This act gave states access to federal grants to help pay for the maintenance and construction of public health centers. When President Eisenhower was in office, he past the Internal Revenue Act and authorize military Medicare. These acts created tax exclusion for many employers to provided benefits and extend health insurance to dependents. The supply of health insurance increased as commercial insurance companies entered the market. The Union negotiations also reinforce the employment-based health insurance system. The use of healthcare increased as medical technology became more ophisticated and cost started to rise. The government started to encourage employers to offer health insurance as part of employee compensation packages. The problem that came up is that those who retired from their job lost their health insurance. Speeding the process up we enter 1965, were Medicare and Medicaid programs are past in order to provide the elderly with medical coverage. Currently we have a good understand on the development of healthcare. This 20th century healthcare has been getting out of control. There are a number of factors that has drive the cost of healthcare sky high.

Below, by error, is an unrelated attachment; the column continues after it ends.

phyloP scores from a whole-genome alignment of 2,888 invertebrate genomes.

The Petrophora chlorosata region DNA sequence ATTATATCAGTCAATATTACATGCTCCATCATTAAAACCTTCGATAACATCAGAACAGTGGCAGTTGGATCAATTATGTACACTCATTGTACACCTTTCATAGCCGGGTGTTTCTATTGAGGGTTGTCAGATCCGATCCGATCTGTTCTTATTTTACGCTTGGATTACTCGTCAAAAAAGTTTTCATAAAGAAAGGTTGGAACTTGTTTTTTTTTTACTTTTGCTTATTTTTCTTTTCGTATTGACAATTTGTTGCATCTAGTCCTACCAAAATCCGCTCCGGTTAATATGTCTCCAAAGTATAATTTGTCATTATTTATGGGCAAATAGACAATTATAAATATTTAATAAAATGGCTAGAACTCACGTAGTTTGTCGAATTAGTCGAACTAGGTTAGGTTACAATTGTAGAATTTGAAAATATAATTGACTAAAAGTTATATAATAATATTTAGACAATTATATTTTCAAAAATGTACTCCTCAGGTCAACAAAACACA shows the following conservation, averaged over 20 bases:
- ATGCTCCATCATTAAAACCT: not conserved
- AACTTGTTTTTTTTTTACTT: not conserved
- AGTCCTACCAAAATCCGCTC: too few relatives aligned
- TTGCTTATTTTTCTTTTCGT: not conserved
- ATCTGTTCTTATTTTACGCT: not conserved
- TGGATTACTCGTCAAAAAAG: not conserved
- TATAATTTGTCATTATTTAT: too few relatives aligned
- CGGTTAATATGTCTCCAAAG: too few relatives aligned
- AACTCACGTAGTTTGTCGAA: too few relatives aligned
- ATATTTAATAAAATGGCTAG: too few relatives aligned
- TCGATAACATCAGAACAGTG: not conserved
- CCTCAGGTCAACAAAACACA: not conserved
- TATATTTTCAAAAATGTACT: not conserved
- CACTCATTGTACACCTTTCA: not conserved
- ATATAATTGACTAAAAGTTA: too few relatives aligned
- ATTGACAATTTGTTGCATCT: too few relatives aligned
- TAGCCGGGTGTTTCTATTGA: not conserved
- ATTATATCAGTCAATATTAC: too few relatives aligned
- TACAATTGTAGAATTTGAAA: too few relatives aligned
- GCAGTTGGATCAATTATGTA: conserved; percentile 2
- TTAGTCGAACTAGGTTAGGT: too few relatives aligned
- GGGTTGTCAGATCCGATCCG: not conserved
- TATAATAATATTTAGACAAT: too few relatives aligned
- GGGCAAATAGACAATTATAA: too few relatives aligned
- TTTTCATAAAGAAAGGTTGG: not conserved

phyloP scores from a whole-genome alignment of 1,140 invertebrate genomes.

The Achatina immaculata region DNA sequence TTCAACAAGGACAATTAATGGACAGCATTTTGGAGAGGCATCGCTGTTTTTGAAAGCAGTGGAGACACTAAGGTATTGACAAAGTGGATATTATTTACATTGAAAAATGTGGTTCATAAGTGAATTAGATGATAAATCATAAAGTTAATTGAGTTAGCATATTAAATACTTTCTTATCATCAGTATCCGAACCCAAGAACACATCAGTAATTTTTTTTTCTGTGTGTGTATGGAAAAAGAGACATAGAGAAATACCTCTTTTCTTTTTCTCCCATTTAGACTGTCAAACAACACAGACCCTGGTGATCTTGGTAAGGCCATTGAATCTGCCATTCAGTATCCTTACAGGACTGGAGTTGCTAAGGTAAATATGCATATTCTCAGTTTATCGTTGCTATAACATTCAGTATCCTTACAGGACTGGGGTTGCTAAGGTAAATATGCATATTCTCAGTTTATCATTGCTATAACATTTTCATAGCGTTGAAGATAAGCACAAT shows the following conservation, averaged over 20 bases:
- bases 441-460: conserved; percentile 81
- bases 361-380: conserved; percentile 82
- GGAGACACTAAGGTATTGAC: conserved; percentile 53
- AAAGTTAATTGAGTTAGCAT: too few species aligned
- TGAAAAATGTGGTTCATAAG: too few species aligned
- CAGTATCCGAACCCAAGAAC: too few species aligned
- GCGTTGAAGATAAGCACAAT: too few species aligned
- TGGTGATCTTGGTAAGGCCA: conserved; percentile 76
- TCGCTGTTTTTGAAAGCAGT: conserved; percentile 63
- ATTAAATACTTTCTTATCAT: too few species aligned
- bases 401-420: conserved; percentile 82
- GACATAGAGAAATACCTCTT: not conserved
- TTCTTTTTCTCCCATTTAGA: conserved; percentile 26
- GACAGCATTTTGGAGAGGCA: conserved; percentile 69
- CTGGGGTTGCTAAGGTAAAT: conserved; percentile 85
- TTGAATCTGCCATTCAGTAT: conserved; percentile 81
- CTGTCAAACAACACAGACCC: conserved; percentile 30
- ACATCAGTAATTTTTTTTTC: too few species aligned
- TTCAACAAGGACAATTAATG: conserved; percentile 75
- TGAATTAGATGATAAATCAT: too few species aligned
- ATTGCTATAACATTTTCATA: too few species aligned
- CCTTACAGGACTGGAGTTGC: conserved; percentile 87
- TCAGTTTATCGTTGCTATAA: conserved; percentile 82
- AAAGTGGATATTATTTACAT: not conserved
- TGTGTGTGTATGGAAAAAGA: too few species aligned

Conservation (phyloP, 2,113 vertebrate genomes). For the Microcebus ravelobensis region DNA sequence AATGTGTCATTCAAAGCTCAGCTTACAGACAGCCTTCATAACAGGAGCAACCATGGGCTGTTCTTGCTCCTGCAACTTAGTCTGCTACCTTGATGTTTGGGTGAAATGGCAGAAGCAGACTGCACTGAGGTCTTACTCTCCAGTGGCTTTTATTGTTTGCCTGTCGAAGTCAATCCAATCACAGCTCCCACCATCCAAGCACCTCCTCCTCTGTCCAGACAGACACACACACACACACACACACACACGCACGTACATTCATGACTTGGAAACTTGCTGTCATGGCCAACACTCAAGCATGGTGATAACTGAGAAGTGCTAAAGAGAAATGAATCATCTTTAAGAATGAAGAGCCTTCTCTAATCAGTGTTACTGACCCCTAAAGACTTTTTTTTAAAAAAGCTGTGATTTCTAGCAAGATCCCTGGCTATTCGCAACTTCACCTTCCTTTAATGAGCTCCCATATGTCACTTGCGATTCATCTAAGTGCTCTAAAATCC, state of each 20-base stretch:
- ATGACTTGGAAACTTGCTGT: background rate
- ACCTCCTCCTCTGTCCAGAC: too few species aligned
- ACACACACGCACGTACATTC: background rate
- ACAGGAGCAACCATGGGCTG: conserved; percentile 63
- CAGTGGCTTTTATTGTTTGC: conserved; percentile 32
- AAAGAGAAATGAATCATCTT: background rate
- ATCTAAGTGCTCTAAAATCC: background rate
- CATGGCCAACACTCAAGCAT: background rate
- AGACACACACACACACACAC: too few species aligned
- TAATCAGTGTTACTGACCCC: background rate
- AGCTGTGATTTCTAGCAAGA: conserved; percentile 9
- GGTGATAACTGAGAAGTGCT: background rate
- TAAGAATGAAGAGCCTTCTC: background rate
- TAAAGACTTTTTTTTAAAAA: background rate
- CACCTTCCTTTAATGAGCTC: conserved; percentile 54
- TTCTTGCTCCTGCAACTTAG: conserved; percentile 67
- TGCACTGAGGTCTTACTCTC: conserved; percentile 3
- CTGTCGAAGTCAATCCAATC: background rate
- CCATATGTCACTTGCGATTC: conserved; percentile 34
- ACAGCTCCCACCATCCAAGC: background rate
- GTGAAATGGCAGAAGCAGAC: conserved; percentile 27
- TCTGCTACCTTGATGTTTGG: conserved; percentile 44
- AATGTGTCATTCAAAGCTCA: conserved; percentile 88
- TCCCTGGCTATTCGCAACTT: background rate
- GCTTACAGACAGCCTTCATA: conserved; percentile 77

This is from medical technology, increasing medication costs, and problems with managed care systems. There are a large number of Americans who don’t have health insurance and can testify that the healthcare system needs to be reform. The 2 primary issues of healthcare that needs to be reform are the available access to healthcare and the affordability of healthcare. Many Americans, with and without health insurance, face crippling financial debt from their medical care. The big question is what should be done with this large healthcare problem?
Should healthcare be a right given to Americans or should you have to work for it? First of all the Declaration of Independence clearly states that all men have the unalienable right to “Life”. If we don’t have health care to support that natural right then we are like in an ocean that we can fish in all we want but without any supplies to do so. Second of all the Preamble of the Constitution states that its purpose is to “promote the general welfare” which health care has to be included into this idea because it helps promote the general welfare of the people by taking care of them.